We recently wrote a blog about the case of Gene Gibson, who allegedly ‘admitted’ in a police interview to killing 21-year-old Joshua Warneke, despite not being able to understand English and not having an interpreter.
In July 2014, the Western Australian Supreme Court ruled that police had denied Mr Gibson basic human rights during the investigative process, finding that there was a ‘significant possibility’ that the admission was unreliable because Mr Gibson was unable to communicate properly.
As a result, five officers were stood down while the Crime and Corruption Commission (CCC) spearheaded a major investigation into the incident. It released a report last week detailing the mistakes made by police during the process.
The report suggests that Mr Gibson is not the only person affected by police incompetence, finding that ‘the errors of individuals [in the Gibson case] reflect a deeper malaise and systemic weakness, which permeates criminal investigations in this state.’
WA Police Minister Liza Harvey has accepted the findings, saying ‘it’s quite possible’ that other major crime investigations have also been mishandled by police.
Report Slams Major Crime Squad
The CCC investigated the way in which Mr Gibson’s case was handled by WA’s Major Crime Squad – a specialised division of the police force tasked with investigating homicides and reportable deaths.
Its report slammed the manner in which many police interviews have been conducted, finding that ‘the conduct of interviews described in this case study are an illustration of a wider issue both as to breaches of the CI Act and involuntary confessions,’ and ‘the number of cases where an EROI [electronically record of interview] is successfully challenged may be indicative of a systemic weakness in proper interviewing techniques.’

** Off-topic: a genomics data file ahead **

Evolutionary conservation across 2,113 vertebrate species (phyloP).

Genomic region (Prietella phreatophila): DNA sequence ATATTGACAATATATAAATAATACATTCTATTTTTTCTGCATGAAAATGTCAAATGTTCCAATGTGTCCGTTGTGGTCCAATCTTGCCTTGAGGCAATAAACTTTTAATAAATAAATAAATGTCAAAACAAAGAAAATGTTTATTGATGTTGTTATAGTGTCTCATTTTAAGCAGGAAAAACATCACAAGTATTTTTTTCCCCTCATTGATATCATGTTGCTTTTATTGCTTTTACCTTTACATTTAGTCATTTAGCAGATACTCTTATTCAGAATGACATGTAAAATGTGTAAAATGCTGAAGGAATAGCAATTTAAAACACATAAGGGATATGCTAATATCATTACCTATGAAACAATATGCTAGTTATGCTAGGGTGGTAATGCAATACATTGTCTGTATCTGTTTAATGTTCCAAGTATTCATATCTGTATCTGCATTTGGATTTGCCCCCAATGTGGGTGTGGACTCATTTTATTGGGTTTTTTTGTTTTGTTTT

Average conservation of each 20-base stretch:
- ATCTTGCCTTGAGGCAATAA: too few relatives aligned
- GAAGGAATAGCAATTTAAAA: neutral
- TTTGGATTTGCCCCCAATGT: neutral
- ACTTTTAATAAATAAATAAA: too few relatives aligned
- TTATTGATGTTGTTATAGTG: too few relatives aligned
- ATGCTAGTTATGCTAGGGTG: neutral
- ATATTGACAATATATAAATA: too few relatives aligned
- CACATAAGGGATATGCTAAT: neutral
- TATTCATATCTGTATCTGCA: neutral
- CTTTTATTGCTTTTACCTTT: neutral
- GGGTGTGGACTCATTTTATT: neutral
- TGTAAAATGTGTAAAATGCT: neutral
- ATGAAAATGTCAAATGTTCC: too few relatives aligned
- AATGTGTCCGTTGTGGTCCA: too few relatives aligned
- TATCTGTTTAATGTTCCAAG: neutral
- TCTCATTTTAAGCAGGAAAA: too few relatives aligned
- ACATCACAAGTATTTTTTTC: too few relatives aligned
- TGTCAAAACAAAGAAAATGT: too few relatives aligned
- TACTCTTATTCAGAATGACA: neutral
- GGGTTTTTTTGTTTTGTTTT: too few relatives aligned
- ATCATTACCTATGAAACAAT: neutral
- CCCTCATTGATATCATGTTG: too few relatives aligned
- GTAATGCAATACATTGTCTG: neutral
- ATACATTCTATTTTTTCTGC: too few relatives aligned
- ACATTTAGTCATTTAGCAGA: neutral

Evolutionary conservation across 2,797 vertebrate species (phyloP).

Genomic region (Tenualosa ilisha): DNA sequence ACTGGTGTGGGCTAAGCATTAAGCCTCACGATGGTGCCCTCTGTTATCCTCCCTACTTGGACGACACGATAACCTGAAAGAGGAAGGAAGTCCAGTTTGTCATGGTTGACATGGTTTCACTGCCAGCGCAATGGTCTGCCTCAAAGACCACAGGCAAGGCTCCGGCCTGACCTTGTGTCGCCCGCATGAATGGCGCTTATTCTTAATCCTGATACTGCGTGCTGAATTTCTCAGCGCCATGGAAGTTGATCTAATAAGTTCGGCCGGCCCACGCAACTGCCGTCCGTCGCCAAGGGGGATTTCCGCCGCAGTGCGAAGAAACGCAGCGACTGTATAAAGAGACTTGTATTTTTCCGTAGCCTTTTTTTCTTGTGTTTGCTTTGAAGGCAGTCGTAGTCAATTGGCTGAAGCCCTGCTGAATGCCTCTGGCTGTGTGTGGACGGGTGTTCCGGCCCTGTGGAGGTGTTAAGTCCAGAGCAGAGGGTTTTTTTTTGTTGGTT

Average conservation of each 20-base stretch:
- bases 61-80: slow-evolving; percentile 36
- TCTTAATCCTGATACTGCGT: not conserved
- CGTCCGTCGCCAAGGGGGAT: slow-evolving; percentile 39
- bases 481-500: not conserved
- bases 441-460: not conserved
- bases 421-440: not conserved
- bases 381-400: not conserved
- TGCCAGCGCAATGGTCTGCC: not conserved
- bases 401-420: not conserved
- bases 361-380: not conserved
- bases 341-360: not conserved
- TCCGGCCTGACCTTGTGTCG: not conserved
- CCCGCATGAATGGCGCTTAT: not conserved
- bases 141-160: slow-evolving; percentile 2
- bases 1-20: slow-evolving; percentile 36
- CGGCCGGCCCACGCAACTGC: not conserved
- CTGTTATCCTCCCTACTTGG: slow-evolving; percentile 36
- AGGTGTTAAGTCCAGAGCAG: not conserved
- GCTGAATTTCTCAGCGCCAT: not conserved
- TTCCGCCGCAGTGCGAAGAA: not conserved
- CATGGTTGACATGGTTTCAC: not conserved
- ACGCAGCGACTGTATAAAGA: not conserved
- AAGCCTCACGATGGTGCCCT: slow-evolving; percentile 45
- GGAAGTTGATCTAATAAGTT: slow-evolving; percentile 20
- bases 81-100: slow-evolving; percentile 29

The report identified a systemic weakness in interviewing Aboriginal witnesses and suspects, despite such persons comprising 38% of the Western Australian prison population.
It found that all but one of the police officers handling Mr Gibson’s case ‘had little or no experience dealing with Aboriginals from remote communities. They had little idea of culture, customs or language variation.’ It said that no protocols were in place to provide officers with cultural awareness training.
The Commission recommended the development of ongoing cultural training to deal with Indigenous people, ‘with a particular emphasis on language and culture.’
The report uncovered that police are unfamiliar with the protocols contained in the Police Manual and Corporate Knowledge Database, and that they found them too difficult to understand and implement.
The Commission further recommended that police take special care when administering cautions to those who may not understand their right to silence due to language barriers – and that it is ‘up to WA Police to identify the best approach to improving the administration of a caution.’
Police Attempt to Blame the DPP
Police Minister Liza Harvey has responded by saying that it will be up to Police Commissioner Karl O’Callaghan to take on board the CCC’s recommendations and implement any necessary cultural training.
Since the problems with Mr Gibson’s case came to light, the WA Police Service has undertaken a restructuring of the Major Crime Squad, with a new State crime operations division established to investigate complex historical murder cases. The Squad will be given extra human resources, including criminal lawyers, to handle court matters.
But Mr O’Callaghan has sought to distance himself from the Gibson debacle, arguing that part of the blame rests with the DPP, who he says should have identified the problems with the case before it ended up in court.
WA Director of Public Prosecutions Joe McGrath has hit back , saying that it was the police, not the DPP, who were criticised in the report, and that it was up to police to take the witness stand and explain to the judge why the interview should have been admissible.
Despite his attempt to shift the blame, Mr O’Callaghan has promised to consider training specialist detectives to interview vulnerable witnesses such as Indigenous people and those with mental health problems.
But a number of officers have lost faith in Mr O’Callaghan, hinting that it may be time for him to stand down.